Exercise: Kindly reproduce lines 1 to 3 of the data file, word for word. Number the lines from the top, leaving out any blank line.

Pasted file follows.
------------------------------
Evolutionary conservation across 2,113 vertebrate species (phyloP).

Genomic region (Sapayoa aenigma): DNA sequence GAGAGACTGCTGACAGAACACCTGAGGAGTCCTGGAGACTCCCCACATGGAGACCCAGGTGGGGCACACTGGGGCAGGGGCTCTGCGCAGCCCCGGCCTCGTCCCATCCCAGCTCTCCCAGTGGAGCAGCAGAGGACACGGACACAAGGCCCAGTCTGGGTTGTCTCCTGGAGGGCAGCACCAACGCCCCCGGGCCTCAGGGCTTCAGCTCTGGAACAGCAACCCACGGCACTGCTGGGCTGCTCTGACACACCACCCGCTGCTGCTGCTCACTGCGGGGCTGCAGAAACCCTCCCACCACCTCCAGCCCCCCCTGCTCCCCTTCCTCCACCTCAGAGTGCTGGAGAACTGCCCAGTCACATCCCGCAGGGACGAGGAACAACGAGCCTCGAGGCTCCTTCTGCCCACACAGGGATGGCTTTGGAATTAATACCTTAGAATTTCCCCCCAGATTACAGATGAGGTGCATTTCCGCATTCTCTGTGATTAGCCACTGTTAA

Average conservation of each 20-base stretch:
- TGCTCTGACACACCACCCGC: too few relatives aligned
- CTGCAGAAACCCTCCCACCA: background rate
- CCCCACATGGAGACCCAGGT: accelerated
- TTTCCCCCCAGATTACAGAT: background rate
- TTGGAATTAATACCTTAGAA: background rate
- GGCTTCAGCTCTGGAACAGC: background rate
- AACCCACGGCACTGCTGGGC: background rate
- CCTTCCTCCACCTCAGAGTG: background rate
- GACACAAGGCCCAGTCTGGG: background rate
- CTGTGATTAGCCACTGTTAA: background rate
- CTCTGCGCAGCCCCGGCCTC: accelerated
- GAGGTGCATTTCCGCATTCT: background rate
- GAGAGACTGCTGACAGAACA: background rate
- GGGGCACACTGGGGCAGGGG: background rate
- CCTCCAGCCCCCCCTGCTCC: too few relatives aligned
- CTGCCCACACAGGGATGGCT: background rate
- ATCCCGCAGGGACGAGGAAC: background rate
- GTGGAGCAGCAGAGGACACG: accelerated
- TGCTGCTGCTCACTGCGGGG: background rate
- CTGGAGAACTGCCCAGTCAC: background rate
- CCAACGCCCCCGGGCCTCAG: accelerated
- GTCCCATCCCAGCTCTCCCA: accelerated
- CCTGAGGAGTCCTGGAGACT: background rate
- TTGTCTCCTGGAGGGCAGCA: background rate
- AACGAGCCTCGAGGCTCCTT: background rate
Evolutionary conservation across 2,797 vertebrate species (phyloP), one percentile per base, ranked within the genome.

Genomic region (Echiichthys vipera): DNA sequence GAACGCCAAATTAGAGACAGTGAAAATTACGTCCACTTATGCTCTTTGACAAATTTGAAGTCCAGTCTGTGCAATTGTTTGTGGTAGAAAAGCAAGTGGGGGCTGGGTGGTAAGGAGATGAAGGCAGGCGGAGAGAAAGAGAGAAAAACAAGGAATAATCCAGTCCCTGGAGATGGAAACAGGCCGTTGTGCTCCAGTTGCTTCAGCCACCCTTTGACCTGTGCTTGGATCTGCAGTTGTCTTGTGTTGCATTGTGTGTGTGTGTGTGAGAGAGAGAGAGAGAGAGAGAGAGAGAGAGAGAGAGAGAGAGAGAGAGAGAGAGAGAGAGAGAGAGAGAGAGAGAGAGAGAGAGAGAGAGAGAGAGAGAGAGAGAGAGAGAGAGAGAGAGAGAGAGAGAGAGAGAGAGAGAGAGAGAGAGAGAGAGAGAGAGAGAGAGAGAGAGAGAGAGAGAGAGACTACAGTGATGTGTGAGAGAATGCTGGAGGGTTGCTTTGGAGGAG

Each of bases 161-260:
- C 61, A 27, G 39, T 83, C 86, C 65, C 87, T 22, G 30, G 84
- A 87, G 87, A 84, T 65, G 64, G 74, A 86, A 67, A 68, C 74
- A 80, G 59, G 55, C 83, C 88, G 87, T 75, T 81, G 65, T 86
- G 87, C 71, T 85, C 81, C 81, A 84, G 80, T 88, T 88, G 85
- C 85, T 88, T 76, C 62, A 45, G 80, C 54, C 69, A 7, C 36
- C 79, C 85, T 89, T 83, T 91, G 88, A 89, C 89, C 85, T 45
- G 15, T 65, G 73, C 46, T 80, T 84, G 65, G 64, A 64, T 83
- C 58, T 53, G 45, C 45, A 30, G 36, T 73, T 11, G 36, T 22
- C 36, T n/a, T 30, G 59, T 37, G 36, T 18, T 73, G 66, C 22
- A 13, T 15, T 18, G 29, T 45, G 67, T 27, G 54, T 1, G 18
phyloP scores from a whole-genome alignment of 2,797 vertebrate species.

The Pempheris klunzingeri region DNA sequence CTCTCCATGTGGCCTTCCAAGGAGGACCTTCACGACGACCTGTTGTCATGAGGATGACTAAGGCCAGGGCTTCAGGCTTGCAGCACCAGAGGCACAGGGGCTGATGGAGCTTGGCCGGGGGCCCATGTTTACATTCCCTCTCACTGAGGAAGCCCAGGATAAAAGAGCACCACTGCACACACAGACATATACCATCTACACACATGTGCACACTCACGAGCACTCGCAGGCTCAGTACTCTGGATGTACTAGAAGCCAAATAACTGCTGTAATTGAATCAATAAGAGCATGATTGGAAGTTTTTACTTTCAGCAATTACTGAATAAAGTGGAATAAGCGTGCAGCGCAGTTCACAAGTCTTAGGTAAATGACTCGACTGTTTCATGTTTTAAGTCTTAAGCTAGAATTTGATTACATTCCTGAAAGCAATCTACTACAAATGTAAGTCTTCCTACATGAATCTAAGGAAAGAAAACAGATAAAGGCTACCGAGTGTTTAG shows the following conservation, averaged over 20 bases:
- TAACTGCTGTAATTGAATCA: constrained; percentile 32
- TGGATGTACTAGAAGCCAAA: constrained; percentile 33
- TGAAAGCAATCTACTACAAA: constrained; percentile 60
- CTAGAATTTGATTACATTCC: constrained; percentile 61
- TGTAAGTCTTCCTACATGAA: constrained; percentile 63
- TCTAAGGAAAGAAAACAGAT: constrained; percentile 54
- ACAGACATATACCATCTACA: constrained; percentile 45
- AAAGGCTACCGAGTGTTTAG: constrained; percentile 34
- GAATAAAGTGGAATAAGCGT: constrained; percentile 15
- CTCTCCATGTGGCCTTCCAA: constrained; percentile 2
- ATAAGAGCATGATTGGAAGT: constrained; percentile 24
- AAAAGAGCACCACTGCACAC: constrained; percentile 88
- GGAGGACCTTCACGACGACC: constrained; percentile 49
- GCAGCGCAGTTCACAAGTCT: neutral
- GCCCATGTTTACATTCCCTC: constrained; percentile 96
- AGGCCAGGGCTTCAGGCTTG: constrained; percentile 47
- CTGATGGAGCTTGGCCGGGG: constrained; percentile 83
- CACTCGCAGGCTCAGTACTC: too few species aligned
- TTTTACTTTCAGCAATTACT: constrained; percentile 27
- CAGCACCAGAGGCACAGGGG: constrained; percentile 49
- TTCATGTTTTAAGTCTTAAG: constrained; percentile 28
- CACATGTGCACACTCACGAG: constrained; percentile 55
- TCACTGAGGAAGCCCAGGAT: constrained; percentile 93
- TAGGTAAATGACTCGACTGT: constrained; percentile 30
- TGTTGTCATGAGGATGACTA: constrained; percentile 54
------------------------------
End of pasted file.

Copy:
Evolutionary conservation across 2,113 vertebrate species (phyloP).

Genomic region (Sapayoa aenigma): DNA sequence GAGAGACTGCTGACAGAACACCTGAGGAGTCCTGGAGACTCCCCACATGGAGACCCAGGTGGGGCACACTGGGGCAGGGGCTCTGCGCAGCCCCGGCCTCGTCCCATCCCAGCTCTCCCAGTGGAGCAGCAGAGGACACGGACACAAGGCCCAGTCTGGGTTGTCTCCTGGAGGGCAGCACCAACGCCCCCGGGCCTCAGGGCTTCAGCTCTGGAACAGCAACCCACGGCACTGCTGGGCTGCTCTGACACACCACCCGCTGCTGCTGCTCACTGCGGGGCTGCAGAAACCCTCCCACCACCTCCAGCCCCCCCTGCTCCCCTTCCTCCACCTCAGAGTGCTGGAGAACTGCCCAGTCACATCCCGCAGGGACGAGGAACAACGAGCCTCGAGGCTCCTTCTGCCCACACAGGGATGGCTTTGGAATTAATACCTTAGAATTTCCCCCCAGATTACAGATGAGGTGCATTTCCGCATTCTCTGTGATTAGCCACTGTTAA

Average conservation of each 20-base stretch: